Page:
Wealthy Tax Deductions and Corporate Welfare – Drug Test Them for Approval!
The alternative for taxpayers who do not submit a clear drug test from a sample no more than three months old would be to take the much lower standard deduction. Photograph: Alamy Stock Photo
From Megan Carpentier at The Guardian / 06.16.2016:
Wisconsin’s governor, Scott Walker, really, really wants to know if needy residents of his state use recreational drugs. He’s already put into effect legislation forcing applicants for Temporary Assistance for Needy Families (Tanf), commonly known as welfare, to answer questions about their potential drug use and submit to testing if their answers provide a reasonable suspicion that they might use controlled substances. He’s suing the federal government for the right to test Wisconsin participants in the Supplemental Nutrition Assistance Program (Snap), better known as food stamps, for the same reason. And in May, he issued new administrative rules to implement drug testing for some people seeking unemployment benefits in the state.
His is not a unique interest: Governor Rick Scott of Florida, for instance, spent four years and $1.5m taxpayer dollars fighting for the right to test all his state’s Tanf recipients; and Alabama congressman Robert Aderholt has proposed legislation to overturn the law that prevents the testing of Snap recipients.
Milwaukee congresswoman Gwen Moore, though, is “sick and tired, and sick and tired of being sick and tired, of the criminalization of poverty” she said in an interview on Wednesday. And, she added: “We’re not going to get rid of the federal deficit by cutting poor people off Snap. But if we are going to drug-test people to reduce the deficit, let’s start on the other end of the income spectrum.”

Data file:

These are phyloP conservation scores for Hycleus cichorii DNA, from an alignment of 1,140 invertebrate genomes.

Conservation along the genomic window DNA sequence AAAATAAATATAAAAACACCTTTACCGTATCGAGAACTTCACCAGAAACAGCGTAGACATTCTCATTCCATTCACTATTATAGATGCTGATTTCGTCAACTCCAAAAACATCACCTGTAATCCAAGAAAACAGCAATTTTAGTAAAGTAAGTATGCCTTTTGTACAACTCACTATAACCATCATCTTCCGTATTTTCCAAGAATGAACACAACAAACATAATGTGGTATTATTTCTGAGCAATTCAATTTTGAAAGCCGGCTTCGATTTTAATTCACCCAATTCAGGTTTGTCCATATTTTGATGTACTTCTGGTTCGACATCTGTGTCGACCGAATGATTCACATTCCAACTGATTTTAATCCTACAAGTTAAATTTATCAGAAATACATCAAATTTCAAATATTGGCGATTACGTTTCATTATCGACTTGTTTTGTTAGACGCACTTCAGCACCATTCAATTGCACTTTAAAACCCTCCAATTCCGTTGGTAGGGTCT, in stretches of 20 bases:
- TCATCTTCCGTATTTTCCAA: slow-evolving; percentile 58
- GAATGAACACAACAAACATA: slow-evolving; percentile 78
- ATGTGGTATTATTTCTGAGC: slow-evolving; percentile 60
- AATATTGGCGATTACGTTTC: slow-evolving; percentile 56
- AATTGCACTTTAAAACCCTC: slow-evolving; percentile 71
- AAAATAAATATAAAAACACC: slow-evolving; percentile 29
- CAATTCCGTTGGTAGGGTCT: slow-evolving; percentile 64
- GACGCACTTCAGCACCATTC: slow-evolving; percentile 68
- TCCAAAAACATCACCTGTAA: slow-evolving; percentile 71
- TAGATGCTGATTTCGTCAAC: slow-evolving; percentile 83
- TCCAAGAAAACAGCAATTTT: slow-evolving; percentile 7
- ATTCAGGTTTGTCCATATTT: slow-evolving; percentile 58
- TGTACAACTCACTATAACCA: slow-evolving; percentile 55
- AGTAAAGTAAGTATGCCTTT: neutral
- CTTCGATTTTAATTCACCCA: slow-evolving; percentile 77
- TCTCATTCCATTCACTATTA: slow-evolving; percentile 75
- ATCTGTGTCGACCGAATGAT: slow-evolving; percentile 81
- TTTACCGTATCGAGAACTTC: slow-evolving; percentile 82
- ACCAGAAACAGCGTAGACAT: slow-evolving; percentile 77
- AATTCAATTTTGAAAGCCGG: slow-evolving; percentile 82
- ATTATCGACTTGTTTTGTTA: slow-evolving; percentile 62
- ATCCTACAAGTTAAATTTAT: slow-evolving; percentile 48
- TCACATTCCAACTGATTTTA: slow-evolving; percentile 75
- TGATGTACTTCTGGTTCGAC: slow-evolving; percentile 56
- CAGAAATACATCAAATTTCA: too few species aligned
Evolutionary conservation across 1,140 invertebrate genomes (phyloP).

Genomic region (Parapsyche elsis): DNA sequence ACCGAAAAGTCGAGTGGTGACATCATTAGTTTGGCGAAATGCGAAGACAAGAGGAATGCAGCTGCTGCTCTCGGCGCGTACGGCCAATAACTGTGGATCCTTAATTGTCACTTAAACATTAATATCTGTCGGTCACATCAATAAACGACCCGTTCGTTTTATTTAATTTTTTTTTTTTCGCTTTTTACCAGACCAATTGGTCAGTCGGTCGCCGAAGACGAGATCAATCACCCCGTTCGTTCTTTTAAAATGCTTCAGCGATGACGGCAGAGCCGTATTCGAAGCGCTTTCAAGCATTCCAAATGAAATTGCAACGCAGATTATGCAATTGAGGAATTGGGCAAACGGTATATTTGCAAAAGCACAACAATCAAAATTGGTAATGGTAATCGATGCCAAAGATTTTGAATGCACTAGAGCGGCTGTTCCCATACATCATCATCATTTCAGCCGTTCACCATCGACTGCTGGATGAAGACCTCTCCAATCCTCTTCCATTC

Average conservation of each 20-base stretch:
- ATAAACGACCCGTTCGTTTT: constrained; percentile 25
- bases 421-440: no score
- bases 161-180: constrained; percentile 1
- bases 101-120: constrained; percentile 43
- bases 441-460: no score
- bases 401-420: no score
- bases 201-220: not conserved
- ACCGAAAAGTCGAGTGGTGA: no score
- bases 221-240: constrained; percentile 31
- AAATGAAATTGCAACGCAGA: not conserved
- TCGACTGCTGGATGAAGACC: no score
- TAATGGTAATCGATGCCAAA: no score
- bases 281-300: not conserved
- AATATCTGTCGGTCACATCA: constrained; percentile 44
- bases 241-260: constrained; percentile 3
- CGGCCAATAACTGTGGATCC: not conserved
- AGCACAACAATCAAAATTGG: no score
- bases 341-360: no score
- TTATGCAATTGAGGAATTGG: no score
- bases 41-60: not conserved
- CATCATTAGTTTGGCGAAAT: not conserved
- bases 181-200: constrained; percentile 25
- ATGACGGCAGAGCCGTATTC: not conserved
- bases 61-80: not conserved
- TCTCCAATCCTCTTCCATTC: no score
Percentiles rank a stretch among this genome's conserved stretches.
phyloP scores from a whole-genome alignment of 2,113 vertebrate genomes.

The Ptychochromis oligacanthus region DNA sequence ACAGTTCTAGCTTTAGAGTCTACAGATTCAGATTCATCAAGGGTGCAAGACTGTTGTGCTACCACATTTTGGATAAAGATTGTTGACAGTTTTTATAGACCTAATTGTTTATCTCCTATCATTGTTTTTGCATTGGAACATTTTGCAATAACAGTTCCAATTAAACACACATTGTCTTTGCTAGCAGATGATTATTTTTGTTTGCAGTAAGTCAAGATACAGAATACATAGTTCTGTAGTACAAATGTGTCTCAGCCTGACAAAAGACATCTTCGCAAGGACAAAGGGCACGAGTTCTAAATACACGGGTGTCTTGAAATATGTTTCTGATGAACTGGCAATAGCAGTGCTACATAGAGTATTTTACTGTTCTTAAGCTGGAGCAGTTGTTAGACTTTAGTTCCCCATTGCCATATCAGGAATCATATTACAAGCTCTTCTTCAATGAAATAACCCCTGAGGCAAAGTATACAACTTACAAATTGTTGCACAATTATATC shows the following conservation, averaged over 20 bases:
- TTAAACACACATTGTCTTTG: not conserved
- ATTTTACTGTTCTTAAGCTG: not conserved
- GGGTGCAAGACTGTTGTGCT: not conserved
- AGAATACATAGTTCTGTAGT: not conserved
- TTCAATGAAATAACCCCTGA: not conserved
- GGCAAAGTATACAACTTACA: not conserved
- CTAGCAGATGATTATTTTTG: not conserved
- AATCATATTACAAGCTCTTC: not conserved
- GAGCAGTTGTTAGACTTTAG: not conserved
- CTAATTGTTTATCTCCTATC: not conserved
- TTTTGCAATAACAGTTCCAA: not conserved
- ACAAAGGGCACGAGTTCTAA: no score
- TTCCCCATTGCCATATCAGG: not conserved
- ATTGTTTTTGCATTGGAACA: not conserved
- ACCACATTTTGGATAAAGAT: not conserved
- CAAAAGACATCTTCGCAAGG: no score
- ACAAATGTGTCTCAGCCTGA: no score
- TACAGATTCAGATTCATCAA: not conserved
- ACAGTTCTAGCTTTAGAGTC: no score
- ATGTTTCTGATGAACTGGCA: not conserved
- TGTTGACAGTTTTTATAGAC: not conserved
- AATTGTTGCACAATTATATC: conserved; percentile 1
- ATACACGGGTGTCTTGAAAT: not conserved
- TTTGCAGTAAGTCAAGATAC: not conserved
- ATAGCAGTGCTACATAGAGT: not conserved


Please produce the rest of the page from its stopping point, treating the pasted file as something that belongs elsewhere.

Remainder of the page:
Moore plans to introduce a bill on Thursday that she thinks will even the playing field or, at least, “engage the wealthy in a conversation about what fair tax policy looks like”. The bill, called the Top 1% Accountability Act, would force taxpayers with itemized deductions of more than $150,000 – which, according to 2011 tax data compiled by the IRS, would only be households with a yearly federal adjusted gross income of more than $1m – to submit to the IRS a clear drug test from a sample no more than three months old, or take the much lower standard deduction when filing their taxes. (In 2016, for comparison, the standard deduction for single people or married people filing separately is $6,300.)
Moore said she was inspired by fellow Wisconsinite Paul Ryan, the current House speaker, to introduce the bill. “When he stood in front of a drug treatment center and rolled out his anti-poverty initiative, pushing this narrative that poor people are drug addicts, that was the last straw,” she said, referring to a speech that Ryan made last week.